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UK Policy Briefing

The cost of living and gender: Briefing for a new government

This briefing looks at the impact of the cost of living crisis on women.


  • Inflation is now at 2.3% but the cost of living crisis is still with us. Falling inflation doesn’t mean that prices are coming down, just that they are going up more slowly. The costs of some key goods and services have also gone up by more than inflation.
  • Over the two years from April 2022 to April 2024 food prices rose by 22.5%. Average private rents increased by 8.9% in the year to April 2024.  The average cost of a part-time childcare place for a child under two increased by 7.4%.
  • The cost-of-living crisis comes after a decade of wage stagnation and the erosion of social security benefits. This crisis is therefore not only one of rising prices but one of eroding incomes.
  • Although the NLW has increased earnings for the lowest-paid workers, this has not been enough to safeguard against poverty. 64% of working-age adults in poverty live in a household where at least one adult is in work , and women, who are more likely to earn below the living wage, are also more likely to be in poverty.
  • Women are disproportionately impacted by the cost of living crisis because they earn less than men and are less likely to have savings, their caring responsibilities mean they are less able to take on additional work to meet extra costs.
  • Particular groups of women have been hit harder by the cost of living crisis:
  • Poverty rates are significantly higher among people from Bangladeshi, Pakistani and Black ethnic groups than among White people. Disabled people face higher costs on average resulting from their impairment or condition.  Single parents, most of whom are women, tend to have lower savings and be more in debt than dual couple households with children. Victim/survivors of domestic abuse, including economic abuse, face greater barriers to leaving an abusive relationship. Women with ‘no recourse to public funds’ are excluded from claiming social security and therefore at high risk of poverty and destitution if they lose work or separate from a partner.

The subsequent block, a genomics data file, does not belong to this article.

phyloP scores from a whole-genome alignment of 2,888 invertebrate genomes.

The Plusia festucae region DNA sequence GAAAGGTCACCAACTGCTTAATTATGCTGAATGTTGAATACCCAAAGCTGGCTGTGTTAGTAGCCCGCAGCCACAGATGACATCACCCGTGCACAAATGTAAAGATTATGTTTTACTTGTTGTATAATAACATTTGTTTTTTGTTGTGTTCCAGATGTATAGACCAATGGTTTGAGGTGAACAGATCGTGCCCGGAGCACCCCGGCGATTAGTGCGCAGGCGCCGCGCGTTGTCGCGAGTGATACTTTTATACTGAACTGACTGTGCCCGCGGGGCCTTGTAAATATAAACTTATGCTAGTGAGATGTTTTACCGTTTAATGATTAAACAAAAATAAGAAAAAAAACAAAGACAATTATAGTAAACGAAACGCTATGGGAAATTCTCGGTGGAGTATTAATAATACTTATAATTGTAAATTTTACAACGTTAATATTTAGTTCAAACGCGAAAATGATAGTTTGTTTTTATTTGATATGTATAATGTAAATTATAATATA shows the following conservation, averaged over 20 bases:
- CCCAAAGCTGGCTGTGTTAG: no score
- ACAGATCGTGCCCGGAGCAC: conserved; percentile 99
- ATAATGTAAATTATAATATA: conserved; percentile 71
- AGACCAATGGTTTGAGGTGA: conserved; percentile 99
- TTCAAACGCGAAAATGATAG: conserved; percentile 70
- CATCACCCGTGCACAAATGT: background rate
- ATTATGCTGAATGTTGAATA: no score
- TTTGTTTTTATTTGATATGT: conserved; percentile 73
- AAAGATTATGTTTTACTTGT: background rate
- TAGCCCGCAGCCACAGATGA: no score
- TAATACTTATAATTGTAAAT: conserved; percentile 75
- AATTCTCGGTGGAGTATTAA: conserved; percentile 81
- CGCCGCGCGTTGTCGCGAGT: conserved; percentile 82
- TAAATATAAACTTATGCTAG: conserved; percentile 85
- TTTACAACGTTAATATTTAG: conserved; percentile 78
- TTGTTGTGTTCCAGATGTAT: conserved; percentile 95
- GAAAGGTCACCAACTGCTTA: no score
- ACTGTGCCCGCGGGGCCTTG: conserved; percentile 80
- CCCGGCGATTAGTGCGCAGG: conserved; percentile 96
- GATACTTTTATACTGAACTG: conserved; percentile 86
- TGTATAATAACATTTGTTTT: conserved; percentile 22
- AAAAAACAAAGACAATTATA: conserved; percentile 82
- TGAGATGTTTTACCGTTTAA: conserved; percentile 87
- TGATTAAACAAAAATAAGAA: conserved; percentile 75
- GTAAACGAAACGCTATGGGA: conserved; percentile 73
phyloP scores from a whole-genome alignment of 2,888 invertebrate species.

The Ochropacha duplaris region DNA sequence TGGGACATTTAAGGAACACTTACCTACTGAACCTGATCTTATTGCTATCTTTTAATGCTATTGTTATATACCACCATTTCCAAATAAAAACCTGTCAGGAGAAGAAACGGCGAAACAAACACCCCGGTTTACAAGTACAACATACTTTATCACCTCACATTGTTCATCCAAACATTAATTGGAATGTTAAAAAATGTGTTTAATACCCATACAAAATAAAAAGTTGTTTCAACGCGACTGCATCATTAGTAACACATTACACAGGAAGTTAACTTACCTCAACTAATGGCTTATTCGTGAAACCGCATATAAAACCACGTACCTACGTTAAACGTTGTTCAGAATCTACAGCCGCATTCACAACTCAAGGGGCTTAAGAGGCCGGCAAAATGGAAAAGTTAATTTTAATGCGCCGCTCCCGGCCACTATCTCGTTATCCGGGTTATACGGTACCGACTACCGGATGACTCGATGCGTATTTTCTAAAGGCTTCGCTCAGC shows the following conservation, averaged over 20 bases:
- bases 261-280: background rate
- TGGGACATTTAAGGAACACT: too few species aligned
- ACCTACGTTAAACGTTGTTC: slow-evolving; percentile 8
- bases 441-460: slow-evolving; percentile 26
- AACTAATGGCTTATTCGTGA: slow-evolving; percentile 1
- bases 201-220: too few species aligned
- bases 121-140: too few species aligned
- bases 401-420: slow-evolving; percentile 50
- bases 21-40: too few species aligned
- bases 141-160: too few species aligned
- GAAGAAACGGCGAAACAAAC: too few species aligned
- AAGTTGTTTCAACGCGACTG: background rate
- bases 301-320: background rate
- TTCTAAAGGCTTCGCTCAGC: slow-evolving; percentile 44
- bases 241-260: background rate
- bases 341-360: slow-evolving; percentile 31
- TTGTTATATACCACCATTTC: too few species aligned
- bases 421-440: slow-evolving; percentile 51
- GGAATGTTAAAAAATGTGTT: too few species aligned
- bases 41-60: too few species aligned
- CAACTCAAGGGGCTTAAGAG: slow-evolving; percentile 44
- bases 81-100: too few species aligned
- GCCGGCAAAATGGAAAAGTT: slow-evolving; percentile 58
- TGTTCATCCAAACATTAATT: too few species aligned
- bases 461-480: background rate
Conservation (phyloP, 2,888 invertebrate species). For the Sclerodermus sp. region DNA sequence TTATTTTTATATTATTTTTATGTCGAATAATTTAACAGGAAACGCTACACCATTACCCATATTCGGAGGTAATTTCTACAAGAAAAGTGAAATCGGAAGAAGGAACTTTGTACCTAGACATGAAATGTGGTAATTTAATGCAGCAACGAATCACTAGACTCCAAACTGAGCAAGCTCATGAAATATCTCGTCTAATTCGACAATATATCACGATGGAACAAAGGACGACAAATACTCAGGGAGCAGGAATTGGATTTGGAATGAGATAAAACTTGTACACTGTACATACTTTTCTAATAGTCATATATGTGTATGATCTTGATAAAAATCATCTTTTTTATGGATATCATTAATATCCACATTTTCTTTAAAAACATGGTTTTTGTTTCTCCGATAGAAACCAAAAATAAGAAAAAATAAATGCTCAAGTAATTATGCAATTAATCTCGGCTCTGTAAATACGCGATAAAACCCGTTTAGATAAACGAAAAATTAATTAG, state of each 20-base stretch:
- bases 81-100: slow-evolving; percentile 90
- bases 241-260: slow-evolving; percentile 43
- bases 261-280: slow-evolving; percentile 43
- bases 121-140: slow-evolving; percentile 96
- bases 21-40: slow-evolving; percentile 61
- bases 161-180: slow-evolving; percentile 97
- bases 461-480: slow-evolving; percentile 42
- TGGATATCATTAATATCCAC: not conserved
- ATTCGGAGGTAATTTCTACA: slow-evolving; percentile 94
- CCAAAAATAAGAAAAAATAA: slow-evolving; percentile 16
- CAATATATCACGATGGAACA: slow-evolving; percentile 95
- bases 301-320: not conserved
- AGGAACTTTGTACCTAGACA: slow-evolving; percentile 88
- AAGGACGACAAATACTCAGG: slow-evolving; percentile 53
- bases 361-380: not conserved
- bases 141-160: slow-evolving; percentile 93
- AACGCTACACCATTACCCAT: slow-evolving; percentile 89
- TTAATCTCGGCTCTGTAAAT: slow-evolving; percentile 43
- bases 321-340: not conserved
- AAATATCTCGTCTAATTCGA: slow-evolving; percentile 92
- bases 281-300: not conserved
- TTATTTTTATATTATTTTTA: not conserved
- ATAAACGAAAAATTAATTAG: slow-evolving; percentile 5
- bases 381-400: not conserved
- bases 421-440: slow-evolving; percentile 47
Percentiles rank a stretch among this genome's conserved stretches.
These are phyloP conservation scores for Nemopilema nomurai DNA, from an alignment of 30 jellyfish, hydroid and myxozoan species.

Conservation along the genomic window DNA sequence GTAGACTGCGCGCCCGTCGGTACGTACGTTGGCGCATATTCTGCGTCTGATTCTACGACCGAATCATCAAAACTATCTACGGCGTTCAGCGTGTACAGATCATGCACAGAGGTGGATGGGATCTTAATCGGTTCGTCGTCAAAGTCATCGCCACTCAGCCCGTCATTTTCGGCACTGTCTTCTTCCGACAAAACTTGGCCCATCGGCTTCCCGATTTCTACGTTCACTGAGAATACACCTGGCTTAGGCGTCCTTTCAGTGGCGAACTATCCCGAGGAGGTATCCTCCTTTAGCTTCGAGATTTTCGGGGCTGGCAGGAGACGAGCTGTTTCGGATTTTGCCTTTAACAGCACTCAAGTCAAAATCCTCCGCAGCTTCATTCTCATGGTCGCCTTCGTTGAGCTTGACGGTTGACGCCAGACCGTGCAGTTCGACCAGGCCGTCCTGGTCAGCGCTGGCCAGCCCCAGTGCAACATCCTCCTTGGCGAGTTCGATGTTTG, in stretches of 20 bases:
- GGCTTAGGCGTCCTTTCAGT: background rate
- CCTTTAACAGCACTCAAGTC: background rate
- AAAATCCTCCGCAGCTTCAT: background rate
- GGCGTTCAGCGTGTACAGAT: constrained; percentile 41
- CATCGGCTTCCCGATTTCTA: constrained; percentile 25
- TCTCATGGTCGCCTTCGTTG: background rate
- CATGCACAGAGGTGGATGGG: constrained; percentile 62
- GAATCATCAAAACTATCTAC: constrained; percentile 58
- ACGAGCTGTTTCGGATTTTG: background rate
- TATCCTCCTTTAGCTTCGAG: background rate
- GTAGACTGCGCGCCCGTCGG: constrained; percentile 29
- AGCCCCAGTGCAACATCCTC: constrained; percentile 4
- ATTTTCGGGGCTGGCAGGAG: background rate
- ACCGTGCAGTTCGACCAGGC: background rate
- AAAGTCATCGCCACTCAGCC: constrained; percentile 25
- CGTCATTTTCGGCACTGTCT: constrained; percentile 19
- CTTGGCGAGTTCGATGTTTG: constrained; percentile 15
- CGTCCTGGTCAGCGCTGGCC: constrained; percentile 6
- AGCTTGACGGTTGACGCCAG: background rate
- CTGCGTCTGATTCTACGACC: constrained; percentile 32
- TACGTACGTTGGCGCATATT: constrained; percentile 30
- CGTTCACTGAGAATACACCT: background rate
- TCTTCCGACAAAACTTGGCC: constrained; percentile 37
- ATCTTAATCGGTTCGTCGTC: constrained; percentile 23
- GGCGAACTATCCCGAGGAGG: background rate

• Reform our social security system by uprating benefits to 2010 levels in real-terms, removing the 5-week assessment period for Universal Credit, ending no recourse to public funds, scrapping the benefits cap, and transferring budgeting advance loans into non-repayable grants.
  • Take steps to wipe out both women’s and children’s poverty by abolishing the two-child limit to Universal Credit and uprating child benefit to £50 per week.
  • Address inequalities and barriers to women’s employment through better intersectional pay gap reporting, and ensuring that parental leave and pay policies work alongside a flexible by default UK labour market and a universal childcare system (see below). The Labour Party’s Gender Pay Gap review is a very welcome start to this process.
  • Raise Local Housing Allowance to the 50th percentile of local rents to ensure those receiving housing allowance don’t face rent shortfalls.
  • Government investment in retrofitting of homes and non-domestic buildings, including financing insulation efforts and greening of home heating systems (e.g. heat pump installation), with specific support to social and private renters.
  • Commit to investing in social housing, building new, low carbon homes with guaranteed low rents.
  • Fully fund a system of high quality universal free childcare. Such a system must include: an increase in staff qualification levels and pay in line with primary education levels to improve retention, job satisfaction and quality of care.
  • Invest in the creation of a new universal care system, including raising care worker pay to the Real Living Wage.